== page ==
"The Department of the Treasury developed myRA to address some of the common barriers to retirement saving and to provide an option that is simple, safe and affordable," explained Daniel Watson, a Treasury spokesman, in an email.
"MyRA is a starter retirement savings account, with no minimums, fees or risky investments, and savers can choose to transfer or roll over their account balance into a private-sector Roth IRA at any time," Watson said.
Calling the myRA a retirement account may be a bit of a stretch, given the $15,000 cap on contributions, according to some financial experts. If it helps lower-income Americans develop a savings habit, however, it may be useful.
"This is not a solution to the national savings problem, but it's a tool towards addressing it," said John at AARP. "It's a simple accumulator account for new savers, with no administrative costs and no risk of loss."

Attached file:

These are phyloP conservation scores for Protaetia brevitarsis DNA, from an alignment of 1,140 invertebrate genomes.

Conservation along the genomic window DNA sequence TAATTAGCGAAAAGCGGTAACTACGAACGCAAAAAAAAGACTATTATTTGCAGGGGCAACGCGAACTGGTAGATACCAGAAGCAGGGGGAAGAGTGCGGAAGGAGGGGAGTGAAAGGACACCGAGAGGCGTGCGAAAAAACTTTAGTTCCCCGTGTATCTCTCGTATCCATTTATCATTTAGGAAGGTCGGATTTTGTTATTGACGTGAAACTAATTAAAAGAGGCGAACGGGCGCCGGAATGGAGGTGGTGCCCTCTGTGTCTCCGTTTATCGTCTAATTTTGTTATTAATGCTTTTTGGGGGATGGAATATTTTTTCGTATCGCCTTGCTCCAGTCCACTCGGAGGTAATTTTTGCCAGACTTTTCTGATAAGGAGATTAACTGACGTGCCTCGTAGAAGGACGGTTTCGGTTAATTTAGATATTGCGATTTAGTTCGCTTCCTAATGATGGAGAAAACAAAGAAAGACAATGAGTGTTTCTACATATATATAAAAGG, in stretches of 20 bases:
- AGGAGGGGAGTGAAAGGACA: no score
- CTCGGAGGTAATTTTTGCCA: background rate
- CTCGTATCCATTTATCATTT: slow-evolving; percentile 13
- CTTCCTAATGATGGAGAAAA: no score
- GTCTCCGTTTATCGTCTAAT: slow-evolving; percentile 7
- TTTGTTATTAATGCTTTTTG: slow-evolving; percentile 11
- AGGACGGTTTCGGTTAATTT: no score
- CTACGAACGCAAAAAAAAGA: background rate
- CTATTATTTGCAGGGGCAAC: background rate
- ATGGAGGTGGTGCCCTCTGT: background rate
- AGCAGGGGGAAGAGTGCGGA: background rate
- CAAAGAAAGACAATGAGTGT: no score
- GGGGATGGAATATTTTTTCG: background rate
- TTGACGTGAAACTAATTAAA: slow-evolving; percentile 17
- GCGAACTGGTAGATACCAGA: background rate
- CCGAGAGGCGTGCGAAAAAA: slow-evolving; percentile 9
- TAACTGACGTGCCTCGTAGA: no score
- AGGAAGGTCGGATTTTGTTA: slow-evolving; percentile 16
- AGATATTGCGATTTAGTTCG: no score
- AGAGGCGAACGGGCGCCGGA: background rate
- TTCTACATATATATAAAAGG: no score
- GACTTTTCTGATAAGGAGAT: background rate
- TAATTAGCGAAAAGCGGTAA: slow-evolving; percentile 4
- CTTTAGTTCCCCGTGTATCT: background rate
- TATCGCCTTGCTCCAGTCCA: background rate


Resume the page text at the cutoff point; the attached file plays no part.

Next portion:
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With the myRA funds invested in government bonds and earning a guaranteed return equal to that of the "G" fund in the government's Thrift Savings Plan, there may be no risk of loss, but there's also little opportunity for return.
"The biggest criticism of the myRA accounts is that there is only one investment option," said Jeffrey Levine, an IRA technical consultant with Ed Slott and Co. "Shouldn't young savers be invested in growth assets?"